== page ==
Meat-Free Monday: Why Vegan?

Animal_Abuse_Battery_Cage_01 CC Compassion Over Killing

So why vegan and not vegetarian?

Well there’s two answers to this, three actually.

First, I’m supposed to be off the dairy for my health anyway. If I’m eating steak I don’t need butter on it. If I’m eating a burger I don’t need cheese on it. I need to be off dairy. Full stop. And that’s the hardest part of going vegan by a long shot. I can’t tell you how much cheese I used to eat on a daily basis.

Now, on to eggs and meat. Eggs are healthy enough, but factory farming conditions for chickens are heinous. We’ve seen the trucks taking the chickens to the the chicken factory just north of Hattiesburg, Sanderson Farms. It doesn’t look like a farm, it looks like really nasty factory, and it smells like it too.

The chickens in the truck were so cramped and packed together and each one was in a box that would barely hold six bagels. The Huffington Post calls eggs from battery-caged chickens “The Cruelest of all Factory Farm Products.” So, why would I participate in that if I’m giving up dairy? Why would I leave eggs in?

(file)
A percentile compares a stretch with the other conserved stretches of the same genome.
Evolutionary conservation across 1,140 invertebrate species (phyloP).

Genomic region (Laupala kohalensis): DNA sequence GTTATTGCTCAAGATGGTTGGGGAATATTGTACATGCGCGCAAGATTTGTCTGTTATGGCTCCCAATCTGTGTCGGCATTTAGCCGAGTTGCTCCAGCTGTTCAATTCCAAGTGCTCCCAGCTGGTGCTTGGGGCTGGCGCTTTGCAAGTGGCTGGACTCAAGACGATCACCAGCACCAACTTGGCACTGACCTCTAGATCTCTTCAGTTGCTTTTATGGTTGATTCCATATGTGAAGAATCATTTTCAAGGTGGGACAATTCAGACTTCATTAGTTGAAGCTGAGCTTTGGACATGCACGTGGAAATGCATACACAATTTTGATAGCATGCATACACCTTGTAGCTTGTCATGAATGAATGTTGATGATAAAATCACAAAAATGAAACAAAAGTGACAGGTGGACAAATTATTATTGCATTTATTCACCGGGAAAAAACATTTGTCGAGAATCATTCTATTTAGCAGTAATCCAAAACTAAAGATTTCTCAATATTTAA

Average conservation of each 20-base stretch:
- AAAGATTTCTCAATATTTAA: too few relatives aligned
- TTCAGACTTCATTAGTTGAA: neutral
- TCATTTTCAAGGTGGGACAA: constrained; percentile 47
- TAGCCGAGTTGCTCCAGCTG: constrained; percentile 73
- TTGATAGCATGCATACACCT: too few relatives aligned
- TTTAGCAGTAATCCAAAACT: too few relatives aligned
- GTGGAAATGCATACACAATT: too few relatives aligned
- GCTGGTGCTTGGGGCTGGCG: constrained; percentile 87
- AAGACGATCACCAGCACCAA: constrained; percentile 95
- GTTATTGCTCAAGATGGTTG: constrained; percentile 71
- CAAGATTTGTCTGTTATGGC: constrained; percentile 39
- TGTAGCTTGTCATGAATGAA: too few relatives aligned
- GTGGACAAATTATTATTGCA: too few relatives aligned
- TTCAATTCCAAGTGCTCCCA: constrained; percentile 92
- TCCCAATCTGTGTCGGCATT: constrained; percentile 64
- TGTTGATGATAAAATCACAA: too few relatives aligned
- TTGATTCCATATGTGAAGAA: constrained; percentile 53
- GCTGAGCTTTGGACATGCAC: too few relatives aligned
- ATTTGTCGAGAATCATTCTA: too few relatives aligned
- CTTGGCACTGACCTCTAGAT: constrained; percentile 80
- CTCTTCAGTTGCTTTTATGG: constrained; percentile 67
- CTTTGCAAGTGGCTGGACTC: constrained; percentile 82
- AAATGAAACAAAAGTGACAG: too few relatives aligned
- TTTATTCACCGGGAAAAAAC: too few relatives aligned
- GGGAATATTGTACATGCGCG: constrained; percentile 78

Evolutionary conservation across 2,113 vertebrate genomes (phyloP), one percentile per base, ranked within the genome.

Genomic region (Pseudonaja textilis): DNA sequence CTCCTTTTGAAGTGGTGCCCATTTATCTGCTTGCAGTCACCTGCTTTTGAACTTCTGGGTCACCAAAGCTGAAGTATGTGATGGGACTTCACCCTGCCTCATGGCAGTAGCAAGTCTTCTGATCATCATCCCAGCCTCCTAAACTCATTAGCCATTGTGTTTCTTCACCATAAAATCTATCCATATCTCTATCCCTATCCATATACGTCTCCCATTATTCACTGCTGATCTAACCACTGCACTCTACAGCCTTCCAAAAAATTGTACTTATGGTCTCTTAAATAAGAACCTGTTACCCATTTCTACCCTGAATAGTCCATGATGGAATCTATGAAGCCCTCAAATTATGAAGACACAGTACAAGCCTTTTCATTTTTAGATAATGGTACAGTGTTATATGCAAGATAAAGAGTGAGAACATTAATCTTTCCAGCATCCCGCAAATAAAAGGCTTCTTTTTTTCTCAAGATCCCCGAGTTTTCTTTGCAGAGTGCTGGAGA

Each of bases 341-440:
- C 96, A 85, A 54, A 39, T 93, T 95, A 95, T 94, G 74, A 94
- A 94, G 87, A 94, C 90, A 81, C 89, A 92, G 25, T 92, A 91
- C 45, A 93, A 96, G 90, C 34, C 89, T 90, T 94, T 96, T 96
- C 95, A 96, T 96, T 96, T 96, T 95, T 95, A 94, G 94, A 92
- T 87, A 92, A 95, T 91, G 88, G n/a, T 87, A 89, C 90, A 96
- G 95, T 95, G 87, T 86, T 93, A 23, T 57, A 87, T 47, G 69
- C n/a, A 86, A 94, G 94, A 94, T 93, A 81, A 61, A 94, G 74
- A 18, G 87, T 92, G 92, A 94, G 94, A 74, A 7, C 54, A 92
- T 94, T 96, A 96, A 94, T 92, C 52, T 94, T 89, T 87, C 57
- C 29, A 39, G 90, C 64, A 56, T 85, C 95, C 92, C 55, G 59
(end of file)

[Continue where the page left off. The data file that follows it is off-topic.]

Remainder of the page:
On the same point, the lives of dairy cows are even worse than the lives of beef cows, and once they run out of milk, they’re killed just like beef cows.

So it came down to a matter of health and ethics. And then there’s point number three:

I’m terrible at moderation. For years I’ve tried to “eat less meat and more veggies.” I’ve given up dairy a half-dozen times, only to backslide. I know I couldn’t half-do this. I knew I couldn’t give up some animal products without giving in and eating them all. If I was going to do this at all, I need to go “all in.”

Now, I’m only two weeks “all in,” so I can’t comment on my long-term success. And I’m certainly in no position to criticize (for example) someone who’s been a vegetarian for many years and still eats eggs and dairy. But “all in” is the only route I haven’t tried already and failed. It’s the only chance I have to succeed, realistically. So it’s what I’m going to do.

 

Meat-Free Monday: The Journey Begins

I’m moving toward becoming vegan.